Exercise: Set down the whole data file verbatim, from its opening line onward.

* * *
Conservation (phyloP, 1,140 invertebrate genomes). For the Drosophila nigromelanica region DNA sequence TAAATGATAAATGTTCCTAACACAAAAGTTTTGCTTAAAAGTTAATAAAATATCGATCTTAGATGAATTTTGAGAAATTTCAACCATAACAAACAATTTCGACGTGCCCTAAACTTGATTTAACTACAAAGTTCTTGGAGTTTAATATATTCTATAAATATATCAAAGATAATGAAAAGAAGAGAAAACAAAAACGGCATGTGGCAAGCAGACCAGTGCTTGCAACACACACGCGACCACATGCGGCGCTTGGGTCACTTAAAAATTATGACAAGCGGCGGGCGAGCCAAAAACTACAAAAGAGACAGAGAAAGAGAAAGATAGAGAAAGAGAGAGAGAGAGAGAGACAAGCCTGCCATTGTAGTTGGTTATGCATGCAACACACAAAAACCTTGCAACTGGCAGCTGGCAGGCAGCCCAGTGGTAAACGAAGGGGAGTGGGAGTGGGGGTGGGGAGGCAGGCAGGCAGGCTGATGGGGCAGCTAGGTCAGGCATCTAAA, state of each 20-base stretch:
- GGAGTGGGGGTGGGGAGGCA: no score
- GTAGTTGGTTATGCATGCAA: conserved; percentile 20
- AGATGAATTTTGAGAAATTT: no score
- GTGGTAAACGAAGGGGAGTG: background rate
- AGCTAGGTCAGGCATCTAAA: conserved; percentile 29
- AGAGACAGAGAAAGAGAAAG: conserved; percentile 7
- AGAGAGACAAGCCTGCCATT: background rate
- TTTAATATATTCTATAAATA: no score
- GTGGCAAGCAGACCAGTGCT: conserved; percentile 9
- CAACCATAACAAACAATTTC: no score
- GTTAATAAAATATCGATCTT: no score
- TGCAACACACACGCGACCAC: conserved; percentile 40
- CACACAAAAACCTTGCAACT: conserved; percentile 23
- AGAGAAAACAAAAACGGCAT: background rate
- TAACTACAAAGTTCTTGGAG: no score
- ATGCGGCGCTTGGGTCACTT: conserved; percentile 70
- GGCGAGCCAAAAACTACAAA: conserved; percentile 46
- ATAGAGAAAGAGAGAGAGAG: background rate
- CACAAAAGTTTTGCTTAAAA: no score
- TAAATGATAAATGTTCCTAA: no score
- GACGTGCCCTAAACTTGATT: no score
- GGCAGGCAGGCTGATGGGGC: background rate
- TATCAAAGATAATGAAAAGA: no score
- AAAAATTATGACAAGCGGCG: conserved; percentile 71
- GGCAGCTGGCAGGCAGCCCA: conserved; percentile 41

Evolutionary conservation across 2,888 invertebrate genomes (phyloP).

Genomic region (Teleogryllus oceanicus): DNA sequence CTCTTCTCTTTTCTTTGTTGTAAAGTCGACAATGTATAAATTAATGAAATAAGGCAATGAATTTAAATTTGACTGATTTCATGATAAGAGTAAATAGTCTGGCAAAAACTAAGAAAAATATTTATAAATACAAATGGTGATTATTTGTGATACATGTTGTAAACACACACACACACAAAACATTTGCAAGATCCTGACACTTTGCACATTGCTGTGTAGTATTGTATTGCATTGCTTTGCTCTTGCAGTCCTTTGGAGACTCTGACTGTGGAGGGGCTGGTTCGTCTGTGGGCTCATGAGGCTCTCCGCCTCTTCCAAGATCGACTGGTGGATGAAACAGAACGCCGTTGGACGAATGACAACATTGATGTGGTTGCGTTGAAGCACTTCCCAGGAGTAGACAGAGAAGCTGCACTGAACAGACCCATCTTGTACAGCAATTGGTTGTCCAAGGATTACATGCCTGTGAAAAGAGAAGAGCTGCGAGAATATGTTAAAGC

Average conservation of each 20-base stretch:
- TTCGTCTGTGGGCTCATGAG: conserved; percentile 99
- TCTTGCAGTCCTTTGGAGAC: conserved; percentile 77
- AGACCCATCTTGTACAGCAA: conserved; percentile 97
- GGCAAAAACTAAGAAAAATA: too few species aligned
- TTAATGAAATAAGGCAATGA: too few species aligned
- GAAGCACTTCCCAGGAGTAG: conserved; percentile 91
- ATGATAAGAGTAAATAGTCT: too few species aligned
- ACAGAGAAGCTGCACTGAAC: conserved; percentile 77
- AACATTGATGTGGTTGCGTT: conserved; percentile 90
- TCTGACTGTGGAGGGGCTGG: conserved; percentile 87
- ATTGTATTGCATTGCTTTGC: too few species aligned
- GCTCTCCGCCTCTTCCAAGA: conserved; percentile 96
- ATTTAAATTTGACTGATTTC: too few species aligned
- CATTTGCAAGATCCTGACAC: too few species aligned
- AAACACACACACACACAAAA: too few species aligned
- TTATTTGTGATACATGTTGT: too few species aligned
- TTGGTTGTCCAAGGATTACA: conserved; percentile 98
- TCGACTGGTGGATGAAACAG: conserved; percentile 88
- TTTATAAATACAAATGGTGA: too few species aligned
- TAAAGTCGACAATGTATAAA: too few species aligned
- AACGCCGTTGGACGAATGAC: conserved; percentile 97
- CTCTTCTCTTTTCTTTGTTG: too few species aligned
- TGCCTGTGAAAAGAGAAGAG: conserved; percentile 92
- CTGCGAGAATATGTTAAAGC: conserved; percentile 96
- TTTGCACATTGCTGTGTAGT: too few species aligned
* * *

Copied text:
Conservation (phyloP, 1,140 invertebrate genomes). For the Drosophila nigromelanica region DNA sequence TAAATGATAAATGTTCCTAACACAAAAGTTTTGCTTAAAAGTTAATAAAATATCGATCTTAGATGAATTTTGAGAAATTTCAACCATAACAAACAATTTCGACGTGCCCTAAACTTGATTTAACTACAAAGTTCTTGGAGTTTAATATATTCTATAAATATATCAAAGATAATGAAAAGAAGAGAAAACAAAAACGGCATGTGGCAAGCAGACCAGTGCTTGCAACACACACGCGACCACATGCGGCGCTTGGGTCACTTAAAAATTATGACAAGCGGCGGGCGAGCCAAAAACTACAAAAGAGACAGAGAAAGAGAAAGATAGAGAAAGAGAGAGAGAGAGAGAGACAAGCCTGCCATTGTAGTTGGTTATGCATGCAACACACAAAAACCTTGCAACTGGCAGCTGGCAGGCAGCCCAGTGGTAAACGAAGGGGAGTGGGAGTGGGGGTGGGGAGGCAGGCAGGCAGGCTGATGGGGCAGCTAGGTCAGGCATCTAAA, state of each 20-base stretch:
- GGAGTGGGGGTGGGGAGGCA: no score
- GTAGTTGGTTATGCATGCAA: conserved; percentile 20
- AGATGAATTTTGAGAAATTT: no score
- GTGGTAAACGAAGGGGAGTG: background rate
- AGCTAGGTCAGGCATCTAAA: conserved; percentile 29
- AGAGACAGAGAAAGAGAAAG: conserved; percentile 7
- AGAGAGACAAGCCTGCCATT: background rate
- TTTAATATATTCTATAAATA: no score
- GTGGCAAGCAGACCAGTGCT: conserved; percentile 9
- CAACCATAACAAACAATTTC: no score
- GTTAATAAAATATCGATCTT: no score
- TGCAACACACACGCGACCAC: conserved; percentile 40
- CACACAAAAACCTTGCAACT: conserved; percentile 23
- AGAGAAAACAAAAACGGCAT: background rate
- TAACTACAAAGTTCTTGGAG: no score
- ATGCGGCGCTTGGGTCACTT: conserved; percentile 70
- GGCGAGCCAAAAACTACAAA: conserved; percentile 46
- ATAGAGAAAGAGAGAGAGAG: background rate
- CACAAAAGTTTTGCTTAAAA: no score
- TAAATGATAAATGTTCCTAA: no score
- GACGTGCCCTAAACTTGATT: no score
- GGCAGGCAGGCTGATGGGGC: background rate
- TATCAAAGATAATGAAAAGA: no score
- AAAAATTATGACAAGCGGCG: conserved; percentile 71
- GGCAGCTGGCAGGCAGCCCA: conserved; percentile 41

Evolutionary conservation across 2,888 invertebrate genomes (phyloP).

Genomic region (Teleogryllus oceanicus): DNA sequence CTCTTCTCTTTTCTTTGTTGTAAAGTCGACAATGTATAAATTAATGAAATAAGGCAATGAATTTAAATTTGACTGATTTCATGATAAGAGTAAATAGTCTGGCAAAAACTAAGAAAAATATTTATAAATACAAATGGTGATTATTTGTGATACATGTTGTAAACACACACACACACAAAACATTTGCAAGATCCTGACACTTTGCACATTGCTGTGTAGTATTGTATTGCATTGCTTTGCTCTTGCAGTCCTTTGGAGACTCTGACTGTGGAGGGGCTGGTTCGTCTGTGGGCTCATGAGGCTCTCCGCCTCTTCCAAGATCGACTGGTGGATGAAACAGAACGCCGTTGGACGAATGACAACATTGATGTGGTTGCGTTGAAGCACTTCCCAGGAGTAGACAGAGAAGCTGCACTGAACAGACCCATCTTGTACAGCAATTGGTTGTCCAAGGATTACATGCCTGTGAAAAGAGAAGAGCTGCGAGAATATGTTAAAGC

Average conservation of each 20-base stretch:
- TTCGTCTGTGGGCTCATGAG: conserved; percentile 99
- TCTTGCAGTCCTTTGGAGAC: conserved; percentile 77
- AGACCCATCTTGTACAGCAA: conserved; percentile 97
- GGCAAAAACTAAGAAAAATA: too few species aligned
- TTAATGAAATAAGGCAATGA: too few species aligned
- GAAGCACTTCCCAGGAGTAG: conserved; percentile 91
- ATGATAAGAGTAAATAGTCT: too few species aligned
- ACAGAGAAGCTGCACTGAAC: conserved; percentile 77
- AACATTGATGTGGTTGCGTT: conserved; percentile 90
- TCTGACTGTGGAGGGGCTGG: conserved; percentile 87
- ATTGTATTGCATTGCTTTGC: too few species aligned
- GCTCTCCGCCTCTTCCAAGA: conserved; percentile 96
- ATTTAAATTTGACTGATTTC: too few species aligned
- CATTTGCAAGATCCTGACAC: too few species aligned
- AAACACACACACACACAAAA: too few species aligned
- TTATTTGTGATACATGTTGT: too few species aligned
- TTGGTTGTCCAAGGATTACA: conserved; percentile 98
- TCGACTGGTGGATGAAACAG: conserved; percentile 88
- TTTATAAATACAAATGGTGA: too few species aligned
- TAAAGTCGACAATGTATAAA: too few species aligned
- AACGCCGTTGGACGAATGAC: conserved; percentile 97
- CTCTTCTCTTTTCTTTGTTG: too few species aligned
- TGCCTGTGAAAAGAGAAGAG: conserved; percentile 92
- CTGCGAGAATATGTTAAAGC: conserved; percentile 96
- TTTGCACATTGCTGTGTAGT: too few species aligned